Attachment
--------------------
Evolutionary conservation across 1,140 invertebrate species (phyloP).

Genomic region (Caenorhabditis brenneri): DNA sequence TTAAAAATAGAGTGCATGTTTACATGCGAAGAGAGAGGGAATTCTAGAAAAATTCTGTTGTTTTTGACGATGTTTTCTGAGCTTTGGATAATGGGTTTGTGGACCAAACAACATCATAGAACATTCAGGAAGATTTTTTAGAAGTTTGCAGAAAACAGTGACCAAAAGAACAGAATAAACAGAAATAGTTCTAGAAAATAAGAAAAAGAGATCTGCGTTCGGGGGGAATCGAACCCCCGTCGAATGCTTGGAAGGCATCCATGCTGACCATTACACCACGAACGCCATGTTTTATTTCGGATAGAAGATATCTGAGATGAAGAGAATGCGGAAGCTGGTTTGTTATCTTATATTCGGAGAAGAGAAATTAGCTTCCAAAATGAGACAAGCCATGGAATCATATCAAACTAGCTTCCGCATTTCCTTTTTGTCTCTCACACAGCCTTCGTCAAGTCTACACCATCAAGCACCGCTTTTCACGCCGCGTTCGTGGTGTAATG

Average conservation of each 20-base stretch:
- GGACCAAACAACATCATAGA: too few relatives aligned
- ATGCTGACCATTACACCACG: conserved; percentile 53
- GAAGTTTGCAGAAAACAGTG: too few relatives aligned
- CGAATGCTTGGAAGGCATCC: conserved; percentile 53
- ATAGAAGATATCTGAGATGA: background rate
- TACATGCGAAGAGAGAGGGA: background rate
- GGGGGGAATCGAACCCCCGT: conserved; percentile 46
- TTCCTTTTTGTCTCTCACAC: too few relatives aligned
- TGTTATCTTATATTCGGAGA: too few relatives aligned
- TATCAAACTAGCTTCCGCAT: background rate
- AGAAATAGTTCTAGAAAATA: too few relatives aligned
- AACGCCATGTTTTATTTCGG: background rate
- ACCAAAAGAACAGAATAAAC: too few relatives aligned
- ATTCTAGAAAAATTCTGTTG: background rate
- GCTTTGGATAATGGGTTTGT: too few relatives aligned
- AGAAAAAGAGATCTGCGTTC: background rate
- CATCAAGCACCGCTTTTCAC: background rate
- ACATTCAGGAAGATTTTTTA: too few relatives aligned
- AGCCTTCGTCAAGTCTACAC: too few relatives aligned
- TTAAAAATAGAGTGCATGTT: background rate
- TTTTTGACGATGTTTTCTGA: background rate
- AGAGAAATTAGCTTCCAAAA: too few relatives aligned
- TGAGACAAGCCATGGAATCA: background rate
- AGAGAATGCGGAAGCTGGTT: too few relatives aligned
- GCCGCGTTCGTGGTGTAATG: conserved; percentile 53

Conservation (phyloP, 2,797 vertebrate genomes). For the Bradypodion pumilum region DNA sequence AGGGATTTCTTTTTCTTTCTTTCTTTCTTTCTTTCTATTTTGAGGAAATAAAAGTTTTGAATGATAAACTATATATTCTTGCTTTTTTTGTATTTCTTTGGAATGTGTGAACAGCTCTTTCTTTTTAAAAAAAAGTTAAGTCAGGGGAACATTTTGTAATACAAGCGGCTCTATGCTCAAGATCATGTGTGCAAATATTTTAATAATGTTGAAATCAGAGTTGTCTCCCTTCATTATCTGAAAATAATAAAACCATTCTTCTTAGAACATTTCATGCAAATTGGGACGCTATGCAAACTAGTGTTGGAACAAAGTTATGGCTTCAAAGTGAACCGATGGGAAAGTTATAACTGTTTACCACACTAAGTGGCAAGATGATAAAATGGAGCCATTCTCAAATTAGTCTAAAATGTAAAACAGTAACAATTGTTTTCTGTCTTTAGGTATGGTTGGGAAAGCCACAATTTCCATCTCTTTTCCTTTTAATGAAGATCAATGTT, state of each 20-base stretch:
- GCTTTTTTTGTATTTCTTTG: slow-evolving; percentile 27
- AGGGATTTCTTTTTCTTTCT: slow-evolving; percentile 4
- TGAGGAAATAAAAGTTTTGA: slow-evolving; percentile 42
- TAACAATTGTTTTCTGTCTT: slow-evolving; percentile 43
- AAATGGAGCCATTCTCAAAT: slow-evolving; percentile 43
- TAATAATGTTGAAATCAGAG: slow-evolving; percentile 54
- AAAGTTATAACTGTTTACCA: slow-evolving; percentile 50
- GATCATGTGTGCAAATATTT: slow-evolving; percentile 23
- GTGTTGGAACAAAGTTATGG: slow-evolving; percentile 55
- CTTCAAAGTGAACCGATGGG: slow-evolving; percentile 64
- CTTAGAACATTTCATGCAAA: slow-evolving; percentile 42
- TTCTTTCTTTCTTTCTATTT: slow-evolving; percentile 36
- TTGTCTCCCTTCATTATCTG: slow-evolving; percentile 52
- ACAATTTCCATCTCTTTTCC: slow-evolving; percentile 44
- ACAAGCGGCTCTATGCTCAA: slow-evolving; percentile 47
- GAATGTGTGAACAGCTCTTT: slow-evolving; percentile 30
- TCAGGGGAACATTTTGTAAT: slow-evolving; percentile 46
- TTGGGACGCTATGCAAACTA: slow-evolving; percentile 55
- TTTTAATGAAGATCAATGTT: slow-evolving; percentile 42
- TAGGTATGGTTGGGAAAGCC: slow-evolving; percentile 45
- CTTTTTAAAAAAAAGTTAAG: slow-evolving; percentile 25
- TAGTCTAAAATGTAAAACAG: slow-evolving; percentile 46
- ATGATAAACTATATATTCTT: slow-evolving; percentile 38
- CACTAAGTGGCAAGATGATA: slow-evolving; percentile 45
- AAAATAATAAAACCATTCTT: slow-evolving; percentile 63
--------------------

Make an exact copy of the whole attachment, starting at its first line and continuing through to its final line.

Evolutionary conservation across 1,140 invertebrate species (phyloP).

Genomic region (Caenorhabditis brenneri): DNA sequence TTAAAAATAGAGTGCATGTTTACATGCGAAGAGAGAGGGAATTCTAGAAAAATTCTGTTGTTTTTGACGATGTTTTCTGAGCTTTGGATAATGGGTTTGTGGACCAAACAACATCATAGAACATTCAGGAAGATTTTTTAGAAGTTTGCAGAAAACAGTGACCAAAAGAACAGAATAAACAGAAATAGTTCTAGAAAATAAGAAAAAGAGATCTGCGTTCGGGGGGAATCGAACCCCCGTCGAATGCTTGGAAGGCATCCATGCTGACCATTACACCACGAACGCCATGTTTTATTTCGGATAGAAGATATCTGAGATGAAGAGAATGCGGAAGCTGGTTTGTTATCTTATATTCGGAGAAGAGAAATTAGCTTCCAAAATGAGACAAGCCATGGAATCATATCAAACTAGCTTCCGCATTTCCTTTTTGTCTCTCACACAGCCTTCGTCAAGTCTACACCATCAAGCACCGCTTTTCACGCCGCGTTCGTGGTGTAATG

Average conservation of each 20-base stretch:
- GGACCAAACAACATCATAGA: too few relatives aligned
- ATGCTGACCATTACACCACG: conserved; percentile 53
- GAAGTTTGCAGAAAACAGTG: too few relatives aligned
- CGAATGCTTGGAAGGCATCC: conserved; percentile 53
- ATAGAAGATATCTGAGATGA: background rate
- TACATGCGAAGAGAGAGGGA: background rate
- GGGGGGAATCGAACCCCCGT: conserved; percentile 46
- TTCCTTTTTGTCTCTCACAC: too few relatives aligned
- TGTTATCTTATATTCGGAGA: too few relatives aligned
- TATCAAACTAGCTTCCGCAT: background rate
- AGAAATAGTTCTAGAAAATA: too few relatives aligned
- AACGCCATGTTTTATTTCGG: background rate
- ACCAAAAGAACAGAATAAAC: too few relatives aligned
- ATTCTAGAAAAATTCTGTTG: background rate
- GCTTTGGATAATGGGTTTGT: too few relatives aligned
- AGAAAAAGAGATCTGCGTTC: background rate
- CATCAAGCACCGCTTTTCAC: background rate
- ACATTCAGGAAGATTTTTTA: too few relatives aligned
- AGCCTTCGTCAAGTCTACAC: too few relatives aligned
- TTAAAAATAGAGTGCATGTT: background rate
- TTTTTGACGATGTTTTCTGA: background rate
- AGAGAAATTAGCTTCCAAAA: too few relatives aligned
- TGAGACAAGCCATGGAATCA: background rate
- AGAGAATGCGGAAGCTGGTT: too few relatives aligned
- GCCGCGTTCGTGGTGTAATG: conserved; percentile 53

Conservation (phyloP, 2,797 vertebrate genomes). For the Bradypodion pumilum region DNA sequence AGGGATTTCTTTTTCTTTCTTTCTTTCTTTCTTTCTATTTTGAGGAAATAAAAGTTTTGAATGATAAACTATATATTCTTGCTTTTTTTGTATTTCTTTGGAATGTGTGAACAGCTCTTTCTTTTTAAAAAAAAGTTAAGTCAGGGGAACATTTTGTAATACAAGCGGCTCTATGCTCAAGATCATGTGTGCAAATATTTTAATAATGTTGAAATCAGAGTTGTCTCCCTTCATTATCTGAAAATAATAAAACCATTCTTCTTAGAACATTTCATGCAAATTGGGACGCTATGCAAACTAGTGTTGGAACAAAGTTATGGCTTCAAAGTGAACCGATGGGAAAGTTATAACTGTTTACCACACTAAGTGGCAAGATGATAAAATGGAGCCATTCTCAAATTAGTCTAAAATGTAAAACAGTAACAATTGTTTTCTGTCTTTAGGTATGGTTGGGAAAGCCACAATTTCCATCTCTTTTCCTTTTAATGAAGATCAATGTT, state of each 20-base stretch:
- GCTTTTTTTGTATTTCTTTG: slow-evolving; percentile 27
- AGGGATTTCTTTTTCTTTCT: slow-evolving; percentile 4
- TGAGGAAATAAAAGTTTTGA: slow-evolving; percentile 42
- TAACAATTGTTTTCTGTCTT: slow-evolving; percentile 43
- AAATGGAGCCATTCTCAAAT: slow-evolving; percentile 43
- TAATAATGTTGAAATCAGAG: slow-evolving; percentile 54
- AAAGTTATAACTGTTTACCA: slow-evolving; percentile 50
- GATCATGTGTGCAAATATTT: slow-evolving; percentile 23
- GTGTTGGAACAAAGTTATGG: slow-evolving; percentile 55
- CTTCAAAGTGAACCGATGGG: slow-evolving; percentile 64
- CTTAGAACATTTCATGCAAA: slow-evolving; percentile 42
- TTCTTTCTTTCTTTCTATTT: slow-evolving; percentile 36
- TTGTCTCCCTTCATTATCTG: slow-evolving; percentile 52
- ACAATTTCCATCTCTTTTCC: slow-evolving; percentile 44
- ACAAGCGGCTCTATGCTCAA: slow-evolving; percentile 47
- GAATGTGTGAACAGCTCTTT: slow-evolving; percentile 30
- TCAGGGGAACATTTTGTAAT: slow-evolving; percentile 46
- TTGGGACGCTATGCAAACTA: slow-evolving; percentile 55
- TTTTAATGAAGATCAATGTT: slow-evolving; percentile 42
- TAGGTATGGTTGGGAAAGCC: slow-evolving; percentile 45
- CTTTTTAAAAAAAAGTTAAG: slow-evolving; percentile 25
- TAGTCTAAAATGTAAAACAG: slow-evolving; percentile 46
- ATGATAAACTATATATTCTT: slow-evolving; percentile 38
- CACTAAGTGGCAAGATGATA: slow-evolving; percentile 45
- AAAATAATAAAACCATTCTT: slow-evolving; percentile 63